The July–August 2001 eruption of Mt. Etna stimulated widespread
public and media interest, caused significant damage to tourist facilities,
and for several days threatened the town of Nicolosi on the S flank
of the volcano. Seven eruptive fissures were active, five on the S flank
between 3,050 and 2,100 m altitude, and two on the NE flank between
3,080 and 2,600 m elevation. All produced lava flows over various periods
during the eruption, the most voluminous of which reached a length of
6.9 km. Mineralogically, the 2001 lavas fall into two distinct groups,
indicating that magma was supplied through two different and largely
independent pathways, one extending laterally from the central conduit
system through radial fissures, the other being a vertically ascending
eccentric dike. Furthermore, one of the eccentric vents, at 2,570 m
elevation, was the site of vigorous phreatomagmatic activity as the
dike cut through a shallow aquifer, during both the initial and closing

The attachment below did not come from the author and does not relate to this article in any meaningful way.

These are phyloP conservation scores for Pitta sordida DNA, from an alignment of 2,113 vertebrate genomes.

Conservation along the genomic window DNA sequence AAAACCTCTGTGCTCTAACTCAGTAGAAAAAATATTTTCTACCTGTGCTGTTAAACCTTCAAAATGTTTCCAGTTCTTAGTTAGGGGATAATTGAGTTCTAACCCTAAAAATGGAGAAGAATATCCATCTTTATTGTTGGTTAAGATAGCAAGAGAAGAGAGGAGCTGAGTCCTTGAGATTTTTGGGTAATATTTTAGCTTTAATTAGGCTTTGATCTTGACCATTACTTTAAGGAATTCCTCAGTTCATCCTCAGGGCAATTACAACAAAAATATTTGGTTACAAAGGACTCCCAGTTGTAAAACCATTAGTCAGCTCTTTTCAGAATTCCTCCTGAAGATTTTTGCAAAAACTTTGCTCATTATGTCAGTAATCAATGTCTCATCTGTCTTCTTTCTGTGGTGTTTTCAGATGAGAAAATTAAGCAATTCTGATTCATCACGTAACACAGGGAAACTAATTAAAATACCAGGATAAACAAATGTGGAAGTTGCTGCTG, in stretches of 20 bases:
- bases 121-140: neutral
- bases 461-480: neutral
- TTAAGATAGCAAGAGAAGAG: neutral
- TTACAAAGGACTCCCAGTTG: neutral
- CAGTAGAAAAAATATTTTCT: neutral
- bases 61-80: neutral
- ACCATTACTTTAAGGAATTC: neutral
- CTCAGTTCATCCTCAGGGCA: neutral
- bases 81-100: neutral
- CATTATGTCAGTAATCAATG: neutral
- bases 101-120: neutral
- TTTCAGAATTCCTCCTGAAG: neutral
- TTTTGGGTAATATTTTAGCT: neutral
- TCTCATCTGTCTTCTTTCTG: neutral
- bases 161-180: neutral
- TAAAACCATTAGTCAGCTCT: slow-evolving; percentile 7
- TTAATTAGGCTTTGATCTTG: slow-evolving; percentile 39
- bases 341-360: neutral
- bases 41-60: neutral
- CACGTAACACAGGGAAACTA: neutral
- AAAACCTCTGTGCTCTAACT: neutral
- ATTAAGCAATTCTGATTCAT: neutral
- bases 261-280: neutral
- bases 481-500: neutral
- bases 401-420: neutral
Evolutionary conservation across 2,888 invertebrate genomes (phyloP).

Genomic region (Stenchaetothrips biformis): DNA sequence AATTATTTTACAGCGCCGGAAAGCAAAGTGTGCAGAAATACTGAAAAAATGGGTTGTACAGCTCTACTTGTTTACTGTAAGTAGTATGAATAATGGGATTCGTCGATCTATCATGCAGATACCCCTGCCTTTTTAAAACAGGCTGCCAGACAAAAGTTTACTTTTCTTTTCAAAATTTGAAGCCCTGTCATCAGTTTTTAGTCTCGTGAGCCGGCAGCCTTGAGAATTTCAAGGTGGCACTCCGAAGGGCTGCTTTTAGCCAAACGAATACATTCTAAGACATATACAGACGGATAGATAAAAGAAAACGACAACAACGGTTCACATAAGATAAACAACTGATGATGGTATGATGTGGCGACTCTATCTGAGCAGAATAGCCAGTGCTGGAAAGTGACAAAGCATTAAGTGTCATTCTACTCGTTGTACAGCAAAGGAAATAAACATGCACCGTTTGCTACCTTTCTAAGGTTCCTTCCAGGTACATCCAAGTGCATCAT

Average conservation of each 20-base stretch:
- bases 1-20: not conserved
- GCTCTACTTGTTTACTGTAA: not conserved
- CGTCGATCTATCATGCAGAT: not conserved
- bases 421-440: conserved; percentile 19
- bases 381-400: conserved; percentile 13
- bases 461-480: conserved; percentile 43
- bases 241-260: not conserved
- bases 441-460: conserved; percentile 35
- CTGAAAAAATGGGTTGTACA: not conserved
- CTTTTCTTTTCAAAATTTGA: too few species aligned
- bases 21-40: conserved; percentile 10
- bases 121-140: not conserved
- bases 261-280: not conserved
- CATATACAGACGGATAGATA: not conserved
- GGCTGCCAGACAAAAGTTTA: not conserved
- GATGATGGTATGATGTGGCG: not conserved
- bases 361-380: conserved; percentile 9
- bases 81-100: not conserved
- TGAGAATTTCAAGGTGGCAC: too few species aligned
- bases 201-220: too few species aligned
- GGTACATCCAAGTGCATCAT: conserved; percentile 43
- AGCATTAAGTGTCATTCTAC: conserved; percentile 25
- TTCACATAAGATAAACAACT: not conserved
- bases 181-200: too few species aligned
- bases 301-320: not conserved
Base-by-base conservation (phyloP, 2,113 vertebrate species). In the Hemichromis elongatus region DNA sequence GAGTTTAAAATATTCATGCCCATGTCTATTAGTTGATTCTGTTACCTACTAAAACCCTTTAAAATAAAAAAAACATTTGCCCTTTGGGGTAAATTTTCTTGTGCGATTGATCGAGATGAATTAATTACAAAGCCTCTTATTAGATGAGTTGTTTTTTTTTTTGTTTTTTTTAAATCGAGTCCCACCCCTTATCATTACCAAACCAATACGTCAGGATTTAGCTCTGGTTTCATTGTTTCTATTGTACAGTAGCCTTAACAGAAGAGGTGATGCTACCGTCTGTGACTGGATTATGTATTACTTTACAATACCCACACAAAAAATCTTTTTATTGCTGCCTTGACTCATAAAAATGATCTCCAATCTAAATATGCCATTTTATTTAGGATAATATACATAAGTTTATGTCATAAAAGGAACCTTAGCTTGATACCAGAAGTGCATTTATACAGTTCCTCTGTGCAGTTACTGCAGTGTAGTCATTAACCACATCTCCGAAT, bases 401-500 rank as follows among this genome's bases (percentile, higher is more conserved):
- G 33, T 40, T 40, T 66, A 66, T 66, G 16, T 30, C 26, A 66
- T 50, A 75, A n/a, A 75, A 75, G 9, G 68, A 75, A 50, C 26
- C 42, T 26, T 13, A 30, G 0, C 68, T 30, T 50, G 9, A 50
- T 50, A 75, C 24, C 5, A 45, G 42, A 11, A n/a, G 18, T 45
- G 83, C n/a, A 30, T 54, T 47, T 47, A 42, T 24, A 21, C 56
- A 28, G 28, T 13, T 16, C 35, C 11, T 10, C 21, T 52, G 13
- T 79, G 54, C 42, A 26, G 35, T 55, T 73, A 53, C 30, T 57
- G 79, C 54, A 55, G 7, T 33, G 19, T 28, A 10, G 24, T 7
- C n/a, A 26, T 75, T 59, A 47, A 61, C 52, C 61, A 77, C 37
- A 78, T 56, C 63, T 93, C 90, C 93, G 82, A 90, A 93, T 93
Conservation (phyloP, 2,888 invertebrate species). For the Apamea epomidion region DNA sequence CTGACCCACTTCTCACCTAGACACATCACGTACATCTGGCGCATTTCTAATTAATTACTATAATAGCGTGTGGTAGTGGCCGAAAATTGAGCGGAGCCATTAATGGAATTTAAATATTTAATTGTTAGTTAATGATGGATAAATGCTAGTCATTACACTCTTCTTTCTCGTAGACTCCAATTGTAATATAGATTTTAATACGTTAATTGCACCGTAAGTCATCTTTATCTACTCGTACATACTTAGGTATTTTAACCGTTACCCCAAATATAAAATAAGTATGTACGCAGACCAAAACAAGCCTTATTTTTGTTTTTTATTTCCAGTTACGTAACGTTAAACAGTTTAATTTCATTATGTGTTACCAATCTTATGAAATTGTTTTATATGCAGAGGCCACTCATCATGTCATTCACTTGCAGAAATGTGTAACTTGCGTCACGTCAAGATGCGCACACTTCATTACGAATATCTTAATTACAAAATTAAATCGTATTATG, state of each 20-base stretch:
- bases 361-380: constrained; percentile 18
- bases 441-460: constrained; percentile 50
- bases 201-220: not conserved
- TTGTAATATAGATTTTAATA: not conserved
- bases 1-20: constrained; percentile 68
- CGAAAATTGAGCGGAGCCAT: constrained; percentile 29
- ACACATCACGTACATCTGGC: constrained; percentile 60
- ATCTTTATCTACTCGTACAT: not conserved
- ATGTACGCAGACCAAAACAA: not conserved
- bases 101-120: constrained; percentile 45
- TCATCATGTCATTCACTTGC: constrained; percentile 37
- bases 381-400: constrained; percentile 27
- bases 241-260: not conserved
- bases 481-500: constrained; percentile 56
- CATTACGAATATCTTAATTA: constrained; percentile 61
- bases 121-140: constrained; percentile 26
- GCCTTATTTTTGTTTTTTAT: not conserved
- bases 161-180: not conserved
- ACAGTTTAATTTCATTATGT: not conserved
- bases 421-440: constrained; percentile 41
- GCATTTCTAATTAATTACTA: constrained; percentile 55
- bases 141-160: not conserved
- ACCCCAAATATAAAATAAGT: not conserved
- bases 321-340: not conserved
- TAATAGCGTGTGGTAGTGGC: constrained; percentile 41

stages of the eruption. For 6 days the magma column feeding this vent
was more or less effectively sealed from the aquifer, permitting powerful
explosive and effusive magmatic activity. While the eruption was characterized
by a highly dynamic evolution, complex interactions between some of
the eruptive fissures, and changing eruptive styles, its total volume
(~25×106 m3 of lava and 5–10×106 m3 of pyroclastics)
was relatively small in comparison with other recent eruptions of Etna.
Effusion rates were calculated on a daily basis and reached peaks of
14–16 m3 s-1, while the average effusion rate at all fissures
was about 11 m3 s-1, which is not exceptionally high. The eruption
showed a number of peculiar features, but none of these (except the
contemporaneous lateral and eccentric activity) represented a significant
deviation from Etna's eruptive behavior in the long term. However, the
2001 eruption could be but the first in a series of flank eruptions,
some of which might be more voluminous and hazardous. Placed in a long-term
context, the eruption confirms a distinct trend, initiated during the
past 50 years, toward higher production rates and more frequent eruptions,
which might bring Etna back to similar levels of activity as during
the early to mid seventeenth century.
Etna, 2001 eruption, Lava flow-field evolution, Central-lateral vs.
eccentric activity, Phreatomagmatism, Eruption dynamics
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